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Electric Customer Choice Market Evolution

Imagine if the telecom industry had deregulated in such a way that people in one state were streaming movies on their smart phones while their counterparts in another state were limited to using rotary dial phones anchored to wall jacks. This essentially describes the current state of electric customer choice markets.

Unlike other deregulated industries, electric choice markets vary significantly from state to state. Some states have robust markets where consumers can choose from a wide array of electricity plans and innovative value-added services. Other states have only a handful of competitive electricity providers and very low participation rates. Reviewing telecom market evolution provides a useful comparison for the electricity market.

Telecom Market Comparisons

The first phase of telecom deregulation allowed customers to select their long distance provider. Price competition defined this stage of market development. Consumers compared long distance plans based on differences in peak and off-peak rates. Of course, this was in the dark ages when cellular technology was in its infancy.

The second phase of deregulation shifted to service as a differentiator. From specialized customer service to wireless coverage (Can you hear me now?), telecom providers focused on finding more ways to appeal to customers.

As price and service levelized among the major telecom providers, the market achieved its current state of competing on innovation. Telecom providers have evolved beyond their original niche to offer consumers products that cover the full spectrum of data transmission services.

The challenge with electric customer choice is that state-by-state market design created a patchwork quilt of success. In some states, deregulated electricity markets continue to struggle with basic price competition. At the same time, electricity markets in other states have shifted to competing on service and innovation.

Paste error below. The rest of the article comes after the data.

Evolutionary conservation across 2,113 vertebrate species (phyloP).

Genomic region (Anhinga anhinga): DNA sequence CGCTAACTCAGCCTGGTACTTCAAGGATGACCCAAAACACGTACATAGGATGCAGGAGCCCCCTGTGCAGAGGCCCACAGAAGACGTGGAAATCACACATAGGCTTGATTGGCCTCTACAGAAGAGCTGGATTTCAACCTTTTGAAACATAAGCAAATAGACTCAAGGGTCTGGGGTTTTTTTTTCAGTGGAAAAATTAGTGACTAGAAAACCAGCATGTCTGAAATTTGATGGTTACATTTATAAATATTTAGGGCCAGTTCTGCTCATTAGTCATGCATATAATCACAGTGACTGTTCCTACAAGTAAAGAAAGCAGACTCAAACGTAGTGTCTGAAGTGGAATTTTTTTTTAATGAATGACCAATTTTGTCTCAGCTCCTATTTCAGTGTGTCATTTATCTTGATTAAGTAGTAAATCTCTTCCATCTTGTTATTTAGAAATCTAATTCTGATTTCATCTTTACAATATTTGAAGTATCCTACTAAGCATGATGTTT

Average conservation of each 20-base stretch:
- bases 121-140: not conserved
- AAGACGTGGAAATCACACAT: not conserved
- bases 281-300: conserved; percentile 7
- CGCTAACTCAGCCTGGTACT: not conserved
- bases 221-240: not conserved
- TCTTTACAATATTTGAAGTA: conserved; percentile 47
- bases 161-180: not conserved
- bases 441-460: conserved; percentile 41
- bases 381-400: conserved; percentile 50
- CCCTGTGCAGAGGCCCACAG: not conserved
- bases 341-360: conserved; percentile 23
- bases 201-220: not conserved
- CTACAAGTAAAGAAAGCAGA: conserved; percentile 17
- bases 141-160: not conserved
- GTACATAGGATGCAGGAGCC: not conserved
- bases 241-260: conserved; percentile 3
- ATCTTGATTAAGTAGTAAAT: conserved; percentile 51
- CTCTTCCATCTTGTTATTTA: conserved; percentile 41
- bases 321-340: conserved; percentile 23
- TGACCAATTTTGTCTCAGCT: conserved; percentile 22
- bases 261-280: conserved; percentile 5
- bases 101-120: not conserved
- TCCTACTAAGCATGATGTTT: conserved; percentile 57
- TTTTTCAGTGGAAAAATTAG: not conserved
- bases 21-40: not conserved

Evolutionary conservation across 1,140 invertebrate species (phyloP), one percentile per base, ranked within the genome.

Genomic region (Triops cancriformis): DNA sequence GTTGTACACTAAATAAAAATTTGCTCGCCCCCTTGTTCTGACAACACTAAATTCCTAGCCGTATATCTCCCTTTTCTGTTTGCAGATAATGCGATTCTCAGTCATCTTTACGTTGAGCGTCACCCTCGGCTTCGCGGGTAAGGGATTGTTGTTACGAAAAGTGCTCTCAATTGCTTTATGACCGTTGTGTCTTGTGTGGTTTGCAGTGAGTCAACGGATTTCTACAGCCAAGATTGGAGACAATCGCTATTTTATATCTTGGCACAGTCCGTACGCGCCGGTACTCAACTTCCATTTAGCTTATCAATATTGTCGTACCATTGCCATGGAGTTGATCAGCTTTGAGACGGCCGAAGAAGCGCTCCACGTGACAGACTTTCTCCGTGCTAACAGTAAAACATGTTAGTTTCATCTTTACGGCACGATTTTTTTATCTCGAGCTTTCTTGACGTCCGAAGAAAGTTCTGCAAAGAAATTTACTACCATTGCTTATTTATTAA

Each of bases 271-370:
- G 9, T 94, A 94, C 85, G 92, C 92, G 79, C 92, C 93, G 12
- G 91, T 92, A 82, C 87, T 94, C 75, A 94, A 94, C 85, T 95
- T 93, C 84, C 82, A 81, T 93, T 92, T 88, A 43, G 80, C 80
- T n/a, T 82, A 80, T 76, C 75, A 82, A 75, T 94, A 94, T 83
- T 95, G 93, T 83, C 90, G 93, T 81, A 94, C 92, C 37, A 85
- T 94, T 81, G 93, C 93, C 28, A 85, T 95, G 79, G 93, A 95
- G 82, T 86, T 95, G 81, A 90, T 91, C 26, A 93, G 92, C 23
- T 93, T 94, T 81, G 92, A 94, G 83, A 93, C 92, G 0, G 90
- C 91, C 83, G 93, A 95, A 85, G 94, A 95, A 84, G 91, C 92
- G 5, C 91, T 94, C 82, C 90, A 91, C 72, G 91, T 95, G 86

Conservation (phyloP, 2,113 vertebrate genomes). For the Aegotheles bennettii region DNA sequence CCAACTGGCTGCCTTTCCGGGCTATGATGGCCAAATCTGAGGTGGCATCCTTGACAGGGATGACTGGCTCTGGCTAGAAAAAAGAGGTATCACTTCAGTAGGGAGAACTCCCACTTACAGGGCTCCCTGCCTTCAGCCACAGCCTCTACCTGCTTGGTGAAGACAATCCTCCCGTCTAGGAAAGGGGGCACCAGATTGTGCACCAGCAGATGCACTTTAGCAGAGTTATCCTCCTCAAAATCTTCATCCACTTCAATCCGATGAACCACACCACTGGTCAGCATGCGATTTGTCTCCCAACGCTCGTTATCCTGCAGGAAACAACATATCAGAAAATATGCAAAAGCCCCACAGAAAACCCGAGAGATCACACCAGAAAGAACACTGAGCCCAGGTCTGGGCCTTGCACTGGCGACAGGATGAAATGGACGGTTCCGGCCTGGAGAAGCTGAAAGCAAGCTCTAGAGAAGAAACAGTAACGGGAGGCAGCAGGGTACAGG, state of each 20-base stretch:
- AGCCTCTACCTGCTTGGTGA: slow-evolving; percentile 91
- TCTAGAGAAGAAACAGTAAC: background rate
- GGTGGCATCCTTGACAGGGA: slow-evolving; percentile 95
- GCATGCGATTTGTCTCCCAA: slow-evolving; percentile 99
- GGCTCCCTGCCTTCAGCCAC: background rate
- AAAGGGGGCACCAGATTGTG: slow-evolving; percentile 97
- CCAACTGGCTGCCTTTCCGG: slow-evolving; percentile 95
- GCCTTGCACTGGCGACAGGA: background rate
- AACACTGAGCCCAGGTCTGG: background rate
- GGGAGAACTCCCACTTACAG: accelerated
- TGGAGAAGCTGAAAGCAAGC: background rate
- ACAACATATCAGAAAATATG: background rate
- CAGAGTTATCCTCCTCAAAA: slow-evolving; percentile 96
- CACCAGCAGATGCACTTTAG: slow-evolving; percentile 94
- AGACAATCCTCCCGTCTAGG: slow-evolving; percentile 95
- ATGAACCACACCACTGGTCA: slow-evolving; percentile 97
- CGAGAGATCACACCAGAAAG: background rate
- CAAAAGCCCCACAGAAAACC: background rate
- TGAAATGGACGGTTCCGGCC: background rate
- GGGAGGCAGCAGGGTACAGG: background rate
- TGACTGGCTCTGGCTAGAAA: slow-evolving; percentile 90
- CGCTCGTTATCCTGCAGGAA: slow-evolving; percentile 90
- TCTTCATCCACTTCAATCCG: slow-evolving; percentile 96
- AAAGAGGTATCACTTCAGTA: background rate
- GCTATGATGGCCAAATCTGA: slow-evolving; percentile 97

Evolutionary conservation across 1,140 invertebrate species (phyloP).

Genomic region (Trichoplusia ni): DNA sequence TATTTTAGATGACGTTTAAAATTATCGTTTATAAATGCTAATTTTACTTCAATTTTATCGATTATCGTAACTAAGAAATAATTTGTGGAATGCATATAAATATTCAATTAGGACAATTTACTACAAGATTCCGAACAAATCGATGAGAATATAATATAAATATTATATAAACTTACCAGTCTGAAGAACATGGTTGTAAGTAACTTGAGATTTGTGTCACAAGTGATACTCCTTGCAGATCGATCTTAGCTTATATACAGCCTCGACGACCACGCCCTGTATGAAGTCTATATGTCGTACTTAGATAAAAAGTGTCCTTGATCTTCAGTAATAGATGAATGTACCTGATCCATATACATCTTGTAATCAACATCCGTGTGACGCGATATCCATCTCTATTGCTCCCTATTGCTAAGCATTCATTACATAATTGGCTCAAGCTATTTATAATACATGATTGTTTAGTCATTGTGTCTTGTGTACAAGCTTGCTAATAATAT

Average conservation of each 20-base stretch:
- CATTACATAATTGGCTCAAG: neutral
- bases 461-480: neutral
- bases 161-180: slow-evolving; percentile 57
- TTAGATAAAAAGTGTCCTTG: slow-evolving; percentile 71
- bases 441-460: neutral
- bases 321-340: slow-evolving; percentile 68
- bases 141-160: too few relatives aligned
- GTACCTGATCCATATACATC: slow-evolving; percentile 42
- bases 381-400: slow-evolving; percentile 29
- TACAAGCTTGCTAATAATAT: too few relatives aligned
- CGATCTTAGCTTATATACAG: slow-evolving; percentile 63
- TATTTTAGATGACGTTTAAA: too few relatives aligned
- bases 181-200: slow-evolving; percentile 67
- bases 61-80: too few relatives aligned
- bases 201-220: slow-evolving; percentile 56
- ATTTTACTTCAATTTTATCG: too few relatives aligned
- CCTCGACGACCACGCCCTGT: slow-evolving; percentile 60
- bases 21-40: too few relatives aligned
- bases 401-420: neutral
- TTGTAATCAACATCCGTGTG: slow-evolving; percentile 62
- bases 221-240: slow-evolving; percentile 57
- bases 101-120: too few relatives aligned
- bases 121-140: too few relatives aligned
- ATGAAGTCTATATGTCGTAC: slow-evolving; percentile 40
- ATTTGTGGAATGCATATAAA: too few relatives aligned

Texas Electricity Market

For illustrative purposes, compare the residential electric choice markets in Texas and Massachusetts. Customers in Dallas/Fort Worth and Houston can choose from more than 50 energy providers and over 300 electricity plans. Some of these electricity companies appeal to price shoppers but many of them also offer enhanced services and innovations. These value-added services include heating and cooling system maintenance, time-of-use rates, smart thermostats, and peak load reduction rewards.

Because Texas does not have utility default pricing plans, all consumers in deregulated areas of the state receive service from competitive electricity providers. However, it is important to note that 64% of residential customers have selected electricity providers not affiliated with the old regulated utilities. This reflects a highly competitive market where value trumps legacy branding.

Massachusetts Electricity Market

Massachusetts residential customers, on the other hand, have limited choices when shopping for electricity offers. Electricity providers serving deregulated areas of the state number fewer than 10 in the central and western parts of the state and around 20 in the Boston area. Products are generally limited to a few fixed price electricity plans and smart thermostat plans. Statewide, less than 18% of residential electricity customers have switched from utility service to competitive energy supply.

Without modifying the market structure to encourage consumer participation, innovation in the consumer electricity market will not achieve its full potential. Technology and service innovations have exceeded the imagination of the architects of telecom deregulation. Consistent regulations and structure are necessary if we are to move beyond simple price competition in electric choice markets.

About: Charlie Hewitt

Charlie Hewitt has more than 25 years of in-depth energy experience having served in executive and managerial roles at some of the largest retail energy providers in North America. His expertise covers a wide range of retail energy disciplines including pricing, contracting, risk management, and credit. He holds an MBA from UT Arlington, MA and BS degrees in geology from UT Austin, and was a TXU environmental research fellow.

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